There are some facts. Such as real killers & rapists.
O & the vastly ignorant waving their flags for God
while donning white hats that look like dunce caps
& bulbous men in Evangelical hair unbuckling their belts
not knowing a vagina from a fig & what a clit even is
as they sit in the slack afterword in lawn chairs
talking among themselves in opposition to breast milk
while spewing out the real American purposes of tits
& jobs & roads & banks & saying but not saying
but still thinking & thus saying in puffed-out
little code utterances how it all belongs to them—
the women for their beds & kitchens & the jobs
for their pockets & banks & the rivers for their dioxins
& O don’t get me started on my beloved mountains
& the fracking, the cancer in the waterwells, the little
Appalachian babes making a happy racket in creeks
of coal soot & splashing around in petroleum baths
& smelling consequently like soap & Mountain Dew
& Dow Chemicals & whatever additional crazy mix
their Mama & Daddy’s on—Pabst Blue Ribbon
& McDonald’s & this or that whatever homemade med.
& those who are a little better as in at least they’re not
actual killers are just a little better—people fuck everything up
in the city & in the country in equal measure & in
different ways though mostly in the same old dumb human ways
& that’s just how it is which is why I too am sick of America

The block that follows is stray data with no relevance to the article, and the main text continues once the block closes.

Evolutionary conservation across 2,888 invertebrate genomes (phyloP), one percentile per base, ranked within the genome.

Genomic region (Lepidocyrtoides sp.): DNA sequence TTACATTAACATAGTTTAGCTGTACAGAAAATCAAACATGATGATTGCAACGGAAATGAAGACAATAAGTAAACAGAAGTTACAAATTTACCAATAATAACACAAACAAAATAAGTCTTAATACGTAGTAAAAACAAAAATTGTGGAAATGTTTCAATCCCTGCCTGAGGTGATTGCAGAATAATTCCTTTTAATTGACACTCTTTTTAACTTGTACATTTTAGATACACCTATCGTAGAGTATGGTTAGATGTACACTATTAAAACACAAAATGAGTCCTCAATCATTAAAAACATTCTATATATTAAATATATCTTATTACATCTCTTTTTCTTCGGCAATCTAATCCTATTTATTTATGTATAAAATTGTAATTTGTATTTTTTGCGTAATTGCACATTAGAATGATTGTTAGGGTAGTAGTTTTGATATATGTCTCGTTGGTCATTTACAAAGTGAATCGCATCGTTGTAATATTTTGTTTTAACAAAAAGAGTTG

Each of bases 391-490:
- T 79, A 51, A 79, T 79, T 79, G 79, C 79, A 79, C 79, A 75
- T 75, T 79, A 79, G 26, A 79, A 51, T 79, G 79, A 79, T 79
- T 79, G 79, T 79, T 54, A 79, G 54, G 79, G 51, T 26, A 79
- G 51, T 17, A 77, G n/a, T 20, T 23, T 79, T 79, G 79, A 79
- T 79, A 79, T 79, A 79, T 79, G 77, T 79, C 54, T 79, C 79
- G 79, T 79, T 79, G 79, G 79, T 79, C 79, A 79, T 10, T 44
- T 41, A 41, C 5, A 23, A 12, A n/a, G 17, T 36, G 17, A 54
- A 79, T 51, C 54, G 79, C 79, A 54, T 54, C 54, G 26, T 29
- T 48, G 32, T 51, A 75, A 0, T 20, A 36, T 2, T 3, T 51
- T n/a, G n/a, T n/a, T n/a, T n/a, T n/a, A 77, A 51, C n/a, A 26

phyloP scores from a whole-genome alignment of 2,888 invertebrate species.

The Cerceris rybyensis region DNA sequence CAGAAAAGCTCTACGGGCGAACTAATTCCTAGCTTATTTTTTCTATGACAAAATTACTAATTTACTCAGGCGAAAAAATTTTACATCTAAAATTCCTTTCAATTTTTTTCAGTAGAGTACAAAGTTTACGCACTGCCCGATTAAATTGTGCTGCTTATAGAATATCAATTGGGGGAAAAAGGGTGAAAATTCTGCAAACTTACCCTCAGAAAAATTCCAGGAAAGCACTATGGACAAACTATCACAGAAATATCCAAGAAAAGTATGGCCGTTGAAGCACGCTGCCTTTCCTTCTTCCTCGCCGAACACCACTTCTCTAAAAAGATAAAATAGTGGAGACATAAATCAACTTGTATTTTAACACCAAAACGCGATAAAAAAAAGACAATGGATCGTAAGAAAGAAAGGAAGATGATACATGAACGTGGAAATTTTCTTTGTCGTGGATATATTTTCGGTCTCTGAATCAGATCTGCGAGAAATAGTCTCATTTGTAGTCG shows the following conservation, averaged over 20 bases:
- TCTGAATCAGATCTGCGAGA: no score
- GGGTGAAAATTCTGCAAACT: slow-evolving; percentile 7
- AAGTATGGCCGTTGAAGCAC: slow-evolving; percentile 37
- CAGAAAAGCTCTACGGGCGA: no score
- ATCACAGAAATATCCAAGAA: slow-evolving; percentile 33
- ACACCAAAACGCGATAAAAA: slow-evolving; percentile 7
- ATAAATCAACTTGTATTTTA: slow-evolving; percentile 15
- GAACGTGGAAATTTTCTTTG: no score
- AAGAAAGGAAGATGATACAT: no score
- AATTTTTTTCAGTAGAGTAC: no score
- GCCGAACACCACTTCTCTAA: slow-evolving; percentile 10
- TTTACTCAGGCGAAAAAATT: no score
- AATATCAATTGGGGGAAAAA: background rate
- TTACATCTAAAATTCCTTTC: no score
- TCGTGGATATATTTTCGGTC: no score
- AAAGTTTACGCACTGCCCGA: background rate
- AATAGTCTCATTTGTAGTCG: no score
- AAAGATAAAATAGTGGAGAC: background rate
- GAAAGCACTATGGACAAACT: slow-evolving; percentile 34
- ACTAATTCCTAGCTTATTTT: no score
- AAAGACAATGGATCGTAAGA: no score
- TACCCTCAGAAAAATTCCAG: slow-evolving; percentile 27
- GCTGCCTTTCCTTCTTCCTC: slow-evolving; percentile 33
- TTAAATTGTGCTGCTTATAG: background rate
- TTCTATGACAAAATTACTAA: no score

of which I too sing. Meanwhile my mother said
the worst thing she ever saw was a fieldhand with a calf.
My mother doesn’t knit, but for the sake of this pastoral
let’s say she was knitting or quilting which she used to do
when there was some baby on the way & that she
didn’t look up from her handiwork when I asked her
what I asked her. My mother gave me the truth there
when I was twelve about what she had seen when she was twelve
& it could have been far worse & yet it was not nothing
as a fieldhand with a calf is not easy for a child to see & think about
& to hear about later & to have to know about & so carry
& still I’m glad to know it & to carry it & to pass it on here
since the only thing we could do anyway was go on doing
whatever we were doing in the first place all those years ago
such as make the beds & sweep the floors & wipe the counters
down: in the rural South in the past there’s domestic work everywhere
if you are me & my mom’s my mom with her grin-and-bear-it
& gird-your-loins philosophies of suck it the fuck up, which I
hereby thank her for & pass also on. So what O unseeing child
do you object to the most? The rapes? The killings?
Dioxin crusting the Kanawha River in a melanoma silt
like a sprinkling of flour for a cake? The field hand with the calf?
The word clit? The thing clit? O you silly baby reading this
who wants to call some god or law. What god? What law?
ADRIAN BLEVINS is the author of Live from the Homesick Jamboree (Wesleyan University Press, 2009), The Brass Girl Brouhaha (Ausable Press, 2003), and two chapbooks, The Man Who Went out for Cigarettes (Bright Hill Press, 1996) and Bloodline (Hollyridge Press, 2012). She is the recipient of many awards and honors including a Kate Tufts Discovery Award for The Brass Girl Brouhaha, a Rona Jaffe Writer’s Foundation Award, a Bright Hill Press Chapbook Award, and, more recently, a pushcart prize, a Cohen Award from Ploughshares and a Zone 3 Poetry Award. A collection of essays she edited with Karen McElmurray—Walk Till the Dogs Get Mean: Meditations on the Forbidden from Contemporary Appalachia—is forthcoming from Ohio University Press in 2015. New poems are forthcoming or have been recently published in American Poetry Review, North American Review, Florida Review, and Zócalo Public Square. Blevins’s work is also being included in Best Creative Nonfiction of the South, forthcoming from Texas Review Press in 2015.